This site was really helpful to me, in understanding before I proceed to perm my hair.
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To get the best spiral perm, a person has to select the perm product that is appropriate for her hair type. Once she knows the appropriate perm to use, she can select a cosmetologist highly-qualified in perming, prep her hair with conditioning agents and a wash and select the right size rods for the spiral effect desired. Considering the amount of hair involved, as well as face shape, will ensure a spiral perm that looks good.
Getting the best spiral perm starts with examining your hair type. Fine hair tends to be very hard to perm because the protein scales of the cuticle or outermost layer of the hair sit very flat, making it difficult for the perm solution to get into the hair shaft. At the same time, fine hair has a smaller diameter and therefore generally cannot stand up to the stress of an extremely harsh product.
Normal hair has mid-sized cuticles which aren't especially roughed up, but don't sit quite as flat as they could. This type of hair generally responds well to just about any chemical process and has the largest number of options for hair care products. Coarse hair is the thickest of all hair types. The cuticles on coarse hair are very rough, meaning the hair has a harder time regulating moisture and is susceptible to dryness.
There are three basic types of perms: acid, acid-balanced and alkaline. Of these, acid perms have the lowest pH and are recommended for brittle or damaged hair. Alkaline perms have the highest pH and are ideal for people with extremely healthy hair. The higher the pH of the solution, the stronger it is and the firmer waves or curls a person gets with a spiral perm.
People who have fine hair usually need to stay away from alkaline perms. Acid perms are ideal because they are gentlest, but if the cuticles are very stubborn and won't open with external heat, acid-balanced are next best. People with normal hair can use any type of perm, but staying with a solution with a lower pH keeps hair healthier. For coarse hair, an alkaline perm often is necessary because of the thickness of the strands.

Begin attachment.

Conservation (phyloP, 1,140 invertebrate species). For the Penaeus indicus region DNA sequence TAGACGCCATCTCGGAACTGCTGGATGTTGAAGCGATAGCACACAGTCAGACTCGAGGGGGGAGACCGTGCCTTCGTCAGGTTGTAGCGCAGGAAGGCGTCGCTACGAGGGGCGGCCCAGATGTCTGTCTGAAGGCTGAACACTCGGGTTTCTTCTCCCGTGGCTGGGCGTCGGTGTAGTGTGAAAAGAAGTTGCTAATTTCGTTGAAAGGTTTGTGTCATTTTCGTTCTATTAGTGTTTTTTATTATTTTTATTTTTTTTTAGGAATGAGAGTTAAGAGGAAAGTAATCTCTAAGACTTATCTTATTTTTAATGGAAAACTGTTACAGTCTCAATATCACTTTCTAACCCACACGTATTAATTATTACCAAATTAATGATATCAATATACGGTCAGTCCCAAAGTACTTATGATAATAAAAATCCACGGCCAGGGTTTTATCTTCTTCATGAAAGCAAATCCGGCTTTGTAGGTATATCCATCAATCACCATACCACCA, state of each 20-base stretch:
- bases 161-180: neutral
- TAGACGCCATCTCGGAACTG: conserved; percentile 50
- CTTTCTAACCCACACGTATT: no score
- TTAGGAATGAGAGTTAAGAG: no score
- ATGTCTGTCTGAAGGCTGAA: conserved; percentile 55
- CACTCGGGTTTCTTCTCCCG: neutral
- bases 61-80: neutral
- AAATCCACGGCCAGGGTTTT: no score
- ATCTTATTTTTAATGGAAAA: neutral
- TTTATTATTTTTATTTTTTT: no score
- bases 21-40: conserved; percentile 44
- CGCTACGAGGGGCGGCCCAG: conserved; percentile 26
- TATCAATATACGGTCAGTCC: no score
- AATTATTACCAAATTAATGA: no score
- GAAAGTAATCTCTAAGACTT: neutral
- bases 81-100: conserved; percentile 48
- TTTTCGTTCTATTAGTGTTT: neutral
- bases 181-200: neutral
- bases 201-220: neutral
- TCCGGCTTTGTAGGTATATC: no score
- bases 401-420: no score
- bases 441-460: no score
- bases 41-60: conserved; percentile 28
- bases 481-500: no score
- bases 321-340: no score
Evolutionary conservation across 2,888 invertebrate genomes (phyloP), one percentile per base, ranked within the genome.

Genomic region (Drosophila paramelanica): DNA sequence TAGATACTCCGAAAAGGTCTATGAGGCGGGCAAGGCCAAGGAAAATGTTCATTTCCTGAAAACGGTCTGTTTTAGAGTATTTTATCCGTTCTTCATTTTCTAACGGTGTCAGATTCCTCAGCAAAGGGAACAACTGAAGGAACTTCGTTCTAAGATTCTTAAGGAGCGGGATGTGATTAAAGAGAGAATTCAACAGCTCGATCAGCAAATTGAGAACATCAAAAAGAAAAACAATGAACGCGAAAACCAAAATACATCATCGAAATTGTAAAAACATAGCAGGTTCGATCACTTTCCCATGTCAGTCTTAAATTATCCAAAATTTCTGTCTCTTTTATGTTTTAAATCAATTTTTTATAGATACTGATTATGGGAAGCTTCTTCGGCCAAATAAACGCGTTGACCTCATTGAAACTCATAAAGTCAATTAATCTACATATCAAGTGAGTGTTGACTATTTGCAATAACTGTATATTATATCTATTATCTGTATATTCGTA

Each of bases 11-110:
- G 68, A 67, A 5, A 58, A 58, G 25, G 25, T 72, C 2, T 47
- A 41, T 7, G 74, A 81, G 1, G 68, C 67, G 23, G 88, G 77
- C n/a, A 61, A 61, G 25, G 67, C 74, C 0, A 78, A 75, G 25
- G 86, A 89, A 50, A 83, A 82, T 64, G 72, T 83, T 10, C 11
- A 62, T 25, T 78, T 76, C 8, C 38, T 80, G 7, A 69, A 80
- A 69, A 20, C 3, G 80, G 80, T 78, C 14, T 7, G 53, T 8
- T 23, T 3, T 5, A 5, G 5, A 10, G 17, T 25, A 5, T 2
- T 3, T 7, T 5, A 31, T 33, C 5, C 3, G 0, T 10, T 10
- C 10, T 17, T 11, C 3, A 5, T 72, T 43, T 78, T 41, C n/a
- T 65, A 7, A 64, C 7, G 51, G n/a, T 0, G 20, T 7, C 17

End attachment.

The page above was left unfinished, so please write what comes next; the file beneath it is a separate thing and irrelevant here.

Once a person knows what solution to use based on her hair type, it's important to condition the hair well. This improves the strength of the hair and minimizes damage. Even though conditioning is important, ladies who want the best results should not do it for about 24 hours prior to perming because the conditioner can create a barrier for the solution. For the same reason, washing the hair prior to perming is recommended. This removes oils and product residue from the hair, which increases the chances that the solution truly contacts the strands and works properly.
When ready to begin perming, the next step is to select the proper rod size. The right size depends on the effect a person wants and how long the hair is. A lady who wants a looser spiral perm needs to use a rod size at least one size bigger than the size that normally produces tight curls for her hair length. Something to keep in mind is that a person does not need to stick with traditional rods for a specific spiral look. As long as the item stands up to the perm solution and does not cause a negative reaction to the hair, it can work as a non-standard perming tool.
During the spiral perm process, it is helpful to set a timer. The timer ensures that the perm chemicals are left on for the recommended amount of time. This is important because rinsing out the perm solution and adding the neutralizer too soon provides weak results, while leaving it in too long results in over-processing of the strands and damage.
Not all spiral perms look good on everyone. Some people, for instance, have hair that is very thick and therefore needs a gentle spiral to avoid looking too wide and poofy. Thus, getting the best perm means determining how much hair a person has and what her face shape is. Ideally, the perm and face should create the ideal shape in cosmetology, the oval.
A person also can increase the chances of getting the best spiral by going to a cosmetologist who specializes in perming. Looking at the cosmetologist's portfolio is a simple way to determine his level of proficiency in perming techniques and styles. Additionally, reading reviews of the perm products and salons under consideration can provide some perspective.
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